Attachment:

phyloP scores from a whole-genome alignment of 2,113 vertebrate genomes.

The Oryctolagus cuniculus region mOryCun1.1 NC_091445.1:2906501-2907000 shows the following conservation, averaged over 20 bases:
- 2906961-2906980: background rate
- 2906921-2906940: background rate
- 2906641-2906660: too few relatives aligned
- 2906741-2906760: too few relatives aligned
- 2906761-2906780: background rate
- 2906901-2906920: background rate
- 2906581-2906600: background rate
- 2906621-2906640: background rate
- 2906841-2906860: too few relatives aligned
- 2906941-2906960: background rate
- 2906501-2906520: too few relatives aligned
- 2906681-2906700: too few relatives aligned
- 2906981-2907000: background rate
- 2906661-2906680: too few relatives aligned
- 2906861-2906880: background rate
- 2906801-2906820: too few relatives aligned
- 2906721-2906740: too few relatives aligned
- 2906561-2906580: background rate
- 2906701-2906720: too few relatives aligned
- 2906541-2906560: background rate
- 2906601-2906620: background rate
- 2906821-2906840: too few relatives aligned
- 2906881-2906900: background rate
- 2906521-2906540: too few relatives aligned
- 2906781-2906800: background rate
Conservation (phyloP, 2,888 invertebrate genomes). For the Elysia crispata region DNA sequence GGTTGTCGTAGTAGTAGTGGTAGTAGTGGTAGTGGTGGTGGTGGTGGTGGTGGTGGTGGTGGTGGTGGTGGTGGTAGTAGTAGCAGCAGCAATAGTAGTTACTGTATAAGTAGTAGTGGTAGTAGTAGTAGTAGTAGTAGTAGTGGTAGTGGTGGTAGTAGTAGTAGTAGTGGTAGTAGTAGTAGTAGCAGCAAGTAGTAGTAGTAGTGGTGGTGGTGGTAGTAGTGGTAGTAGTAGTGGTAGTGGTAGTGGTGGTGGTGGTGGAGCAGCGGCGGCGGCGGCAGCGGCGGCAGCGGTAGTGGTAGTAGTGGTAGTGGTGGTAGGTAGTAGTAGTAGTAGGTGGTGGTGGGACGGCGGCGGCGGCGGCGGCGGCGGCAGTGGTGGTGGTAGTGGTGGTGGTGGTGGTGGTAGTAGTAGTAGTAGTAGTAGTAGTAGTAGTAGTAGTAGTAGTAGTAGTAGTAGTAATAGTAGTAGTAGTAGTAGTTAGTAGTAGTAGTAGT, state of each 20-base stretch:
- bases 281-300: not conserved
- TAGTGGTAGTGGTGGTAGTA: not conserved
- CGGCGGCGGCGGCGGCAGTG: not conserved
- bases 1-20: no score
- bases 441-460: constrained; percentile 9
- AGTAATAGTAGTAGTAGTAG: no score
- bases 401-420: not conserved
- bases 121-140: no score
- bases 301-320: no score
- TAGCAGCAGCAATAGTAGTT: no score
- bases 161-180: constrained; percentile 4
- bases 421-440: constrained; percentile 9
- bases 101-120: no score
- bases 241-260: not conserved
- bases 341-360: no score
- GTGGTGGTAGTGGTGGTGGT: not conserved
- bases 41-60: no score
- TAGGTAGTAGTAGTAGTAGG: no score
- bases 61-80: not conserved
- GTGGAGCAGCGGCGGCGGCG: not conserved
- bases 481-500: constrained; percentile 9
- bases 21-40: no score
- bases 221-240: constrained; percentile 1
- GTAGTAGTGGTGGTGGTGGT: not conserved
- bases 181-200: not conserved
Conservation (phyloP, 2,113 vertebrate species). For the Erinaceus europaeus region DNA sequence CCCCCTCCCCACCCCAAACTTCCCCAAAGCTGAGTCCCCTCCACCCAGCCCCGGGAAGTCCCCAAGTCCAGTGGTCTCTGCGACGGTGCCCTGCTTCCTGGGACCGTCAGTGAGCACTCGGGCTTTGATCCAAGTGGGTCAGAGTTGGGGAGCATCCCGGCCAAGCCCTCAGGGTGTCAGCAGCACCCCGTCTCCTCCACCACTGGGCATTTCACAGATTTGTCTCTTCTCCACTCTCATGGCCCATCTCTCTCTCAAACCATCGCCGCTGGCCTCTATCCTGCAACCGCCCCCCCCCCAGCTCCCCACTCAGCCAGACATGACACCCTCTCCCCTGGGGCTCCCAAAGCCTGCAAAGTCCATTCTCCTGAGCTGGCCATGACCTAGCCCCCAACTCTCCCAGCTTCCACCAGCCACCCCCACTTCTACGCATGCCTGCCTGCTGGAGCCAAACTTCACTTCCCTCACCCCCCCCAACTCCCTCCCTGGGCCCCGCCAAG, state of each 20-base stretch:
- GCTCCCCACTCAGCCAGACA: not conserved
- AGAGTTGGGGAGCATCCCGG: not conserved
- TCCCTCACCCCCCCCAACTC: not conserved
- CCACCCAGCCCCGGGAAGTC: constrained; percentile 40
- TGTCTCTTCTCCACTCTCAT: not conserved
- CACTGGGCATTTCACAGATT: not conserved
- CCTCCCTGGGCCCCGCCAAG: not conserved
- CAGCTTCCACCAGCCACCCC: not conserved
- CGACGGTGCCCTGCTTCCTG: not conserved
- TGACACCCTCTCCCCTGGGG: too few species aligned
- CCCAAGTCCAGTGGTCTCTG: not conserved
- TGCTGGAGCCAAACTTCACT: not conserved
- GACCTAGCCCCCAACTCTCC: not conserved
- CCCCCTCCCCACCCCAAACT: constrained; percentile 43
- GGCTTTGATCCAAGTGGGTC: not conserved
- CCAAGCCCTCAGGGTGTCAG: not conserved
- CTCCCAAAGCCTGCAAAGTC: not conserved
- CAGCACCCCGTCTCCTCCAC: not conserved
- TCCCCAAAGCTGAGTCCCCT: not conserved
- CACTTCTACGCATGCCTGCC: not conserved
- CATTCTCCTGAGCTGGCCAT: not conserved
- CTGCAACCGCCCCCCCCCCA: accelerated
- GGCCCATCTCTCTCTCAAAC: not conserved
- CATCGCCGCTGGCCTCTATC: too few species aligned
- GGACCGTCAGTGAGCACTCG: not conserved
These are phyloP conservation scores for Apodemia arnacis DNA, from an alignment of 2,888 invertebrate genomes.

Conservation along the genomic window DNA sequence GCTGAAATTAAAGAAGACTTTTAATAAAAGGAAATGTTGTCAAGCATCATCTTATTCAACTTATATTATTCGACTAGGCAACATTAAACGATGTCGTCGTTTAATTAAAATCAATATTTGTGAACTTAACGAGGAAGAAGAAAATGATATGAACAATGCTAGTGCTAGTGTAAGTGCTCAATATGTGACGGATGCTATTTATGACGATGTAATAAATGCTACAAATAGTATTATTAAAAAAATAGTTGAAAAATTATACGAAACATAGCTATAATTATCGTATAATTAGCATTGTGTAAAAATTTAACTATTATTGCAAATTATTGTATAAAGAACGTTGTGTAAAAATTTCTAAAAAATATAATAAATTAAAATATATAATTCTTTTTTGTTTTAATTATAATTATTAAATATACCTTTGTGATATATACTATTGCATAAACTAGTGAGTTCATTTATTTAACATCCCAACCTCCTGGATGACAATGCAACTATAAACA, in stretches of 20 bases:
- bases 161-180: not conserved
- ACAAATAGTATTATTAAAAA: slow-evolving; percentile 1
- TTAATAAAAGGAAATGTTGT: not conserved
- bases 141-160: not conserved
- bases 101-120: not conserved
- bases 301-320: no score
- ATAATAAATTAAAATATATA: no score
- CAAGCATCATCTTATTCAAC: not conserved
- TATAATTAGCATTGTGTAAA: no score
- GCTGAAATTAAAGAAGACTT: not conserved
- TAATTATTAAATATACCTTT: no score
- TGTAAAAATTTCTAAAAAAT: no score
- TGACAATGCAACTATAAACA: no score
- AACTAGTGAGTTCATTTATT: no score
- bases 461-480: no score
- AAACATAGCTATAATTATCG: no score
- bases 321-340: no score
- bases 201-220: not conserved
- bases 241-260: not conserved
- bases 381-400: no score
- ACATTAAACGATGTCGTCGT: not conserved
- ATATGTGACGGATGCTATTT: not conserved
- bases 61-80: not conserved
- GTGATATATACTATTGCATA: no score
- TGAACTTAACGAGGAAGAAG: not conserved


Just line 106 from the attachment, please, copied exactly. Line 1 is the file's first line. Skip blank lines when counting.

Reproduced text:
- TGAACTTAACGAGGAAGAAG: not conserved